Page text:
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Janet Yellen takes issue with Citi's recession call

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It's not every day that the chair of the Federal Reserve takes a public opinion on a specific piece of Wall Street research. But Thursday, Janet Yellen found herself compelled to do just that.

In testimony before Congress' Joint Economic Committee, Yellen was asked by Rep. Pat Tiberi about a piece of research released by Citigroup's rates strategy team Monday.

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Specifically, Tiberi, an Ohio Republican, wanted to know what Yellen made of Citi's conclusion that there is a 65 percent chance of a U.S. recession in 2016.

"The economists said that they would assign about a 65 percent likelihood of a recession in the United States in 2016. Now, 65 percent sounds high to me, but I'm not an economist and I'm not the Fed chair. But zero risk might be too low as well. So what would you assign a risk level of a recession next year?" Tiberi asked.

Federal Reserve Chair Janet Yellen testifies before a Joint Economic Committee hearing in Washington, December 3, 2015.
Nicholas Kamm | AFP | Getty Images

While making clear that she "cannot put a number on the risk of a recession," Yellen did go on to directly disagree with the Citi analysis.

"I absolutely wouldn't see it as anything approaching 65 percent," the central banker said.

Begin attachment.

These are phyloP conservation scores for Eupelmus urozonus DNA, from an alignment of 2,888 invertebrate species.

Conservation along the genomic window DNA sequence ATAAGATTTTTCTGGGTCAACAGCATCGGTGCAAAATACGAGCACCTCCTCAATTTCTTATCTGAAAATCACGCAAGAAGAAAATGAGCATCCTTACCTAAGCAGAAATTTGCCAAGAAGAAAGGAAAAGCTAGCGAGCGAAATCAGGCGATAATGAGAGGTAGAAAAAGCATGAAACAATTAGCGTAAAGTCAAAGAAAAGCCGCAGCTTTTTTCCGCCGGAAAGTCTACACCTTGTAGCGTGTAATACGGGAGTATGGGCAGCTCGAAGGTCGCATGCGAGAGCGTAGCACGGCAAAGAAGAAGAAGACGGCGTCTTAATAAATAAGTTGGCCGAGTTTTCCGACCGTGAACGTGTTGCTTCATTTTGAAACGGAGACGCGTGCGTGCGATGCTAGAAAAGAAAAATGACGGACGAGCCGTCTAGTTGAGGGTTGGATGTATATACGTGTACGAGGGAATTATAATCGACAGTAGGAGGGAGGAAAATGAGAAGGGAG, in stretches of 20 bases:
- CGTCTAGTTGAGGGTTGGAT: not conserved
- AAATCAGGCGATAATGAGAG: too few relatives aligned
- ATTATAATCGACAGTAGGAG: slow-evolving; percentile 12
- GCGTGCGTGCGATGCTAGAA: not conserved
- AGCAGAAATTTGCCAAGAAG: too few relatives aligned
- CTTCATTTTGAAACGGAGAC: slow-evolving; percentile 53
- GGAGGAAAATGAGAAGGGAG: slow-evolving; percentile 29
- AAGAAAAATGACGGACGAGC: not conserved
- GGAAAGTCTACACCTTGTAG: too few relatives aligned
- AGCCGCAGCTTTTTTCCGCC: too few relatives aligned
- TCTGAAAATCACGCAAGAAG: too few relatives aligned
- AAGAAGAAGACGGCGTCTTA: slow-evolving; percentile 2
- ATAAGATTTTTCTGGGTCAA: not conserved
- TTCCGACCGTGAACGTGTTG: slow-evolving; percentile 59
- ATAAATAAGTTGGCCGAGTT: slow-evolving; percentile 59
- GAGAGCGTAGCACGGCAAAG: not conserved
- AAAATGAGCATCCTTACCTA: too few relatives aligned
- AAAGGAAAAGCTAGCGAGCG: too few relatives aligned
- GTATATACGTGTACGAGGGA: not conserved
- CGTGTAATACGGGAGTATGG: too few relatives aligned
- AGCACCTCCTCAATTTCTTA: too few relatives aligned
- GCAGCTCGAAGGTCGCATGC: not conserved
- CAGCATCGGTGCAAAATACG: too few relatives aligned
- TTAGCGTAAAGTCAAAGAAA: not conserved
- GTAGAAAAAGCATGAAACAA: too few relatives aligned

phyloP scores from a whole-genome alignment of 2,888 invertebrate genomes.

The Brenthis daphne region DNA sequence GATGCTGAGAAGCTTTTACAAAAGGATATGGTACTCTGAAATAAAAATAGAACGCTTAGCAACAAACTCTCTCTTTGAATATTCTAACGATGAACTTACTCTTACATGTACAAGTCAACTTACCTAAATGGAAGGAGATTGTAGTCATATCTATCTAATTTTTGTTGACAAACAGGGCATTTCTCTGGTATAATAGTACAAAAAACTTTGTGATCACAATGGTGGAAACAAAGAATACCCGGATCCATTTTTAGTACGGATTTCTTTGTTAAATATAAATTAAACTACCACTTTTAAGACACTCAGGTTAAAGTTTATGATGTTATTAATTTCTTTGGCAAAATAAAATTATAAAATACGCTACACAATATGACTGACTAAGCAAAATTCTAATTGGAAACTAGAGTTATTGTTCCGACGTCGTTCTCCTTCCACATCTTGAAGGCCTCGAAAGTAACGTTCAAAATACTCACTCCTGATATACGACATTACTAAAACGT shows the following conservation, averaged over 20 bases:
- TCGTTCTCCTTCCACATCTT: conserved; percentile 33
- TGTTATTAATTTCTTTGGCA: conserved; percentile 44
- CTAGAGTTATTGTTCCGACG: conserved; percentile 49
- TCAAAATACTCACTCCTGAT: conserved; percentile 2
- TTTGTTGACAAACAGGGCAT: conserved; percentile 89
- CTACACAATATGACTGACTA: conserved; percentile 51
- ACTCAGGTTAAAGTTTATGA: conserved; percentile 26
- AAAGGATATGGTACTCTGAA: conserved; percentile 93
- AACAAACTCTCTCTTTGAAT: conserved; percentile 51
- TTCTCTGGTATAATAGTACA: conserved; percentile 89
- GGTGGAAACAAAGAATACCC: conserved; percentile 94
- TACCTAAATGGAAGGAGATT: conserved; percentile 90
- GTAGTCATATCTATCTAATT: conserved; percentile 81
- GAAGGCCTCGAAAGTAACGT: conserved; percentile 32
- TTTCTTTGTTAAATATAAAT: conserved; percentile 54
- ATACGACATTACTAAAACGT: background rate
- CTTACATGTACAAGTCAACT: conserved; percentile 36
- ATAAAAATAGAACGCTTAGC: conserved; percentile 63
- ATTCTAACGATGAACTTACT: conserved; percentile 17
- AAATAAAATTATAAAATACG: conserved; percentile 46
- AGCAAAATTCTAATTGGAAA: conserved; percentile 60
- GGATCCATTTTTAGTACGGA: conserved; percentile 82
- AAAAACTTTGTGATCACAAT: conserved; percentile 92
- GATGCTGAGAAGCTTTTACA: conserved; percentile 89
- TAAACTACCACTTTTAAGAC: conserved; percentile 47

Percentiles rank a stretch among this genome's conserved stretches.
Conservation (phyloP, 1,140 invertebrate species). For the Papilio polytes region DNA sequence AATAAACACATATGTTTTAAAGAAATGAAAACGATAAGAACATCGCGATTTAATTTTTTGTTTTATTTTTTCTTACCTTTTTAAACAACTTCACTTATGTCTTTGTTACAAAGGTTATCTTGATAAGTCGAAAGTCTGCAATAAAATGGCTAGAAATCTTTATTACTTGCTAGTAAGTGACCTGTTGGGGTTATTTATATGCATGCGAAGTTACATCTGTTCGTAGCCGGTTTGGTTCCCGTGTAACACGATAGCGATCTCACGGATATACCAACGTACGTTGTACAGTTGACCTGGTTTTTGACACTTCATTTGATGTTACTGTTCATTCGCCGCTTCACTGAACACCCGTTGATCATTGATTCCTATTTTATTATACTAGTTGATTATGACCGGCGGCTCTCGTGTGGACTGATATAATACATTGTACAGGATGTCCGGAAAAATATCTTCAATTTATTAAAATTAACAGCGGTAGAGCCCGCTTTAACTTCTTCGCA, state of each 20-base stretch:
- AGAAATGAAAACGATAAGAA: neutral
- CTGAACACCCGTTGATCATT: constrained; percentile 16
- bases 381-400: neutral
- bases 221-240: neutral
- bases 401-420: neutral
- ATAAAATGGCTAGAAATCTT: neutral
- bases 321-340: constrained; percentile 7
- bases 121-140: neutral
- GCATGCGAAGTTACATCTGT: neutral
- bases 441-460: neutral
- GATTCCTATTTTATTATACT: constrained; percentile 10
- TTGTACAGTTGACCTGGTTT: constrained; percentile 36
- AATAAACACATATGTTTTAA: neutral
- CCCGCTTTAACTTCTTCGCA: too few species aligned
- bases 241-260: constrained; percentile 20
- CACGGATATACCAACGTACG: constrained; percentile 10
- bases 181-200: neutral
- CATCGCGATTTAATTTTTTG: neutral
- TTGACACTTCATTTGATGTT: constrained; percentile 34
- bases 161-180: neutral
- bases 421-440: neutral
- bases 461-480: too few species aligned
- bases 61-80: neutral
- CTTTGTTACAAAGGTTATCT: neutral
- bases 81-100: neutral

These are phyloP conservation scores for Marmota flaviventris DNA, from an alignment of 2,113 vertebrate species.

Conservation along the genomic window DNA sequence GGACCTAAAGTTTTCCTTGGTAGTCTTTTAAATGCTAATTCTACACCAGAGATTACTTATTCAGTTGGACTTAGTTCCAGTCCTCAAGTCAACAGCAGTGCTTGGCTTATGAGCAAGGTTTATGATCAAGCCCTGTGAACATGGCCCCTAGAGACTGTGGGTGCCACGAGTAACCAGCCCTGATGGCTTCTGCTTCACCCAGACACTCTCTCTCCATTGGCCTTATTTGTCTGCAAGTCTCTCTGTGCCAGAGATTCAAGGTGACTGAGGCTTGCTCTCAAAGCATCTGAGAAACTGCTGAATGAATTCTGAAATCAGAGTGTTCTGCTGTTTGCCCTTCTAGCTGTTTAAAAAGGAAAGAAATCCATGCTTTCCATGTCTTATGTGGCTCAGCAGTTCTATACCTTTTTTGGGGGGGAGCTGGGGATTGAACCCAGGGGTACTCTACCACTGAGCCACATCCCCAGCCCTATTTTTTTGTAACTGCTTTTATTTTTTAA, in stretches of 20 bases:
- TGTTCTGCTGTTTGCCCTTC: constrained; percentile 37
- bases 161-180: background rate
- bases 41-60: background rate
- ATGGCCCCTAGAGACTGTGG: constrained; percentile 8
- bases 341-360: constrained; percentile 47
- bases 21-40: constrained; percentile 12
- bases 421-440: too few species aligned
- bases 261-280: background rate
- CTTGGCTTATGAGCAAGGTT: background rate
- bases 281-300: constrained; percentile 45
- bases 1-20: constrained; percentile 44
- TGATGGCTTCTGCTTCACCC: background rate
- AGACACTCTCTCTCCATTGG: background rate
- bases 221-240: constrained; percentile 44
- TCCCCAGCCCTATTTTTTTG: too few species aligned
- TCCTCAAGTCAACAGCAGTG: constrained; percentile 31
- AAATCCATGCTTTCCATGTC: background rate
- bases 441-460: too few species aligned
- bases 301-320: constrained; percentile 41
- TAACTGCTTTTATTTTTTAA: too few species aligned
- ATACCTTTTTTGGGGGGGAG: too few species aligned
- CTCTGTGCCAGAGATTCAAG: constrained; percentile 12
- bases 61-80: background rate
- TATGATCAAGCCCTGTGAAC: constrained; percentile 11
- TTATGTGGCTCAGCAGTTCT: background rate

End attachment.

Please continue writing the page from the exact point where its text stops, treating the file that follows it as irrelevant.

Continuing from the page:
This is not a huge surprise, given that the Fed has forecast GDP growth of about 2.3 percent in 2016, which is neither a gangbusters nor recessionary number.

Interestingly, the chief concern raised by Citi's global head of G-10 rates strategy, Harvinder Sian, appears to be that Fed policy is not accommodative enough.

Thanks to "the pernicious effects of a debt super-cycle ... pushing natural rates to zero or below in many regions including the U.S., Europe and Japan," the historically low rates maintained by the Federal Reserve and others "looks only superficially like easy central bank policies."

This is akin to the argument made in a recent paper released by the Federal Reserve Bank of San Francisco: "Monetary conditions remain relatively tight despite the near-zero federal funds rate, which in turn is keeping economic activity below potential and inflation below target."

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In other words, the concern is that while rates are low, they are not low enough.

Interestingly, then, Citi's ultimate concern appears to be that the Fed is pursuing policies that are too hawkish. Of course, the opposite argument, that rates have been too low for too long, has long been the more prevalent complaint on Capitol Hill.